Since then, we’ve been in a constant struggle to filter out the media effect from the data. The problem is, as the story grows and changes, the terms we have to filter for keep growing and changing. On Saturday we made a series of changes to the filters and search terms, and thought we were fine. By Sunday, those had become totally insufficient in the face of the growing Twitter storm surrounding swine flu (70 more results in the time it took me to write that sentence). We made more changes Sunday. Today, those additional filters seemed puny and insufficient. People are now calling swine flu “piggy flu”, “pork flu”, “bacon flu”, “wine flu”. They’re talking about Obama having flu. They’re talking about bird flu. The list of tweeting topics grows at an exponential rate. The topic of swine flu is incredibly viral.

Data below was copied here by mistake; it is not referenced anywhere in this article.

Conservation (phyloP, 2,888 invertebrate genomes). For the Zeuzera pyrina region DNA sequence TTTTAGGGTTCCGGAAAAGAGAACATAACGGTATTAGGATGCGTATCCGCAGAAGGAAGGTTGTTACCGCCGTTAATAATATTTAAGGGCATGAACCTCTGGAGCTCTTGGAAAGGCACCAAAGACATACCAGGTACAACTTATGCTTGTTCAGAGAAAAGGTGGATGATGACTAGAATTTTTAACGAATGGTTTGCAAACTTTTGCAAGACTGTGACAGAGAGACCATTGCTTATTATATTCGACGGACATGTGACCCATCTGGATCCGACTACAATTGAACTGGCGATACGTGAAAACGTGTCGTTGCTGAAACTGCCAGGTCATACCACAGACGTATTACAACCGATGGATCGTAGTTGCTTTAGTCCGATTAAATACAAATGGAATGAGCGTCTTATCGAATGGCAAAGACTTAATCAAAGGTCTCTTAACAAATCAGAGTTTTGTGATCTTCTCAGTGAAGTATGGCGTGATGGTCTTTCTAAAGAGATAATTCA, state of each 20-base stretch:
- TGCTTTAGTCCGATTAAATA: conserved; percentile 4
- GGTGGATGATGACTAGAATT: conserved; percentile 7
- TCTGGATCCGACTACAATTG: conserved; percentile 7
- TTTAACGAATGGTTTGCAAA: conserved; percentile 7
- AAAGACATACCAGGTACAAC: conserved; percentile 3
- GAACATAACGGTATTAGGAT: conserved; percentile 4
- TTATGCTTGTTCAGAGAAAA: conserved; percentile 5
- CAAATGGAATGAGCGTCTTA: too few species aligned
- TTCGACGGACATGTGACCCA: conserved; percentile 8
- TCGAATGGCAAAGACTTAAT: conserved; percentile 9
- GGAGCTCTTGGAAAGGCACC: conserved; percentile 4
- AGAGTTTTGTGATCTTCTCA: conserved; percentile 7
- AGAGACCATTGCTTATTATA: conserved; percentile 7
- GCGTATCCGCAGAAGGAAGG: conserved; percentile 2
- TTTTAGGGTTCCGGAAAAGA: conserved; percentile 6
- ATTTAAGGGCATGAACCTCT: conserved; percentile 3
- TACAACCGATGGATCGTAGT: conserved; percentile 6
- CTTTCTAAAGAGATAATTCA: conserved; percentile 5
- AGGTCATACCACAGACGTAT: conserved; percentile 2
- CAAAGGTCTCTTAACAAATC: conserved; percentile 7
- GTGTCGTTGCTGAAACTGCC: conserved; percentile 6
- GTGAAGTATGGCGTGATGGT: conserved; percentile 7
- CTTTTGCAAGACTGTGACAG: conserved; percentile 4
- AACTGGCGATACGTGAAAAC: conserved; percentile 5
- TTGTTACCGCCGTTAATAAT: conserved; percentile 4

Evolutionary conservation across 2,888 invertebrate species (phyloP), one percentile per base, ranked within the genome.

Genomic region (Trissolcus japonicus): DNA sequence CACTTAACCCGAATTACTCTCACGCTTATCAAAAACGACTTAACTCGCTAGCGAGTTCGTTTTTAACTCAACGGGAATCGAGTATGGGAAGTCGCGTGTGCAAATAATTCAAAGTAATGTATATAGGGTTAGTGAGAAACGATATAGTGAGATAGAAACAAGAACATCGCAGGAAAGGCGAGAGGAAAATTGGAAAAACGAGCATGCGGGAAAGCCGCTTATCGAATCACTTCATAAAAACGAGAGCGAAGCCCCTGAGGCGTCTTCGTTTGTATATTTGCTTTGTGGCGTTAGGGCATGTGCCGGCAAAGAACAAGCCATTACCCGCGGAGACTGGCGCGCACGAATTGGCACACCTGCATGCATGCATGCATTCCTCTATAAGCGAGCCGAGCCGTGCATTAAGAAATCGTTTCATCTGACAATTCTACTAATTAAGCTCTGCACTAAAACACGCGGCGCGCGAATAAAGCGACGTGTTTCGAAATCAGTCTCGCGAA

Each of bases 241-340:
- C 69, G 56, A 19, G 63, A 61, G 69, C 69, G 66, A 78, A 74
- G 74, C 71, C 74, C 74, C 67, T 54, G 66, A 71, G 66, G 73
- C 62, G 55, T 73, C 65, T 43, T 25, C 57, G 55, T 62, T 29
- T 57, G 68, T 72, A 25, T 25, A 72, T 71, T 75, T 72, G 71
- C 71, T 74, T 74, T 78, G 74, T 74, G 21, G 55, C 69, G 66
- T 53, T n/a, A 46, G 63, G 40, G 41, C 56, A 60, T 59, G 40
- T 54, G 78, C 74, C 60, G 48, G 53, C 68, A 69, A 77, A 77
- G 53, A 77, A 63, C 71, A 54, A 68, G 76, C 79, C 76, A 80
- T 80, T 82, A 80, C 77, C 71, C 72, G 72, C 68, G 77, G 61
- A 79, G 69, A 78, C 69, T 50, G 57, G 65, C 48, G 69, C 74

So how do you get down below this huge cloud of noise, to the relatively tiny (but very important) signal down beneath? There are probably several thousand tweets happening right now about the idea of flu for every one that is about actually having the flu. The number of people actually coming down with flu right now in fact seems very low (let’s hope it stays that way).

Tracking other terms related to flu seems more promising – the term “fever” seems like a good one to look for, and once you get rid of the tweets mentioning spring fever, cabin fever and Doctor Johnny Fever, you’ve got a pretty good data set to use. But how representative of the flu population is that term?

Maybe tracking actual flu tweets in this situation isn’t really possible?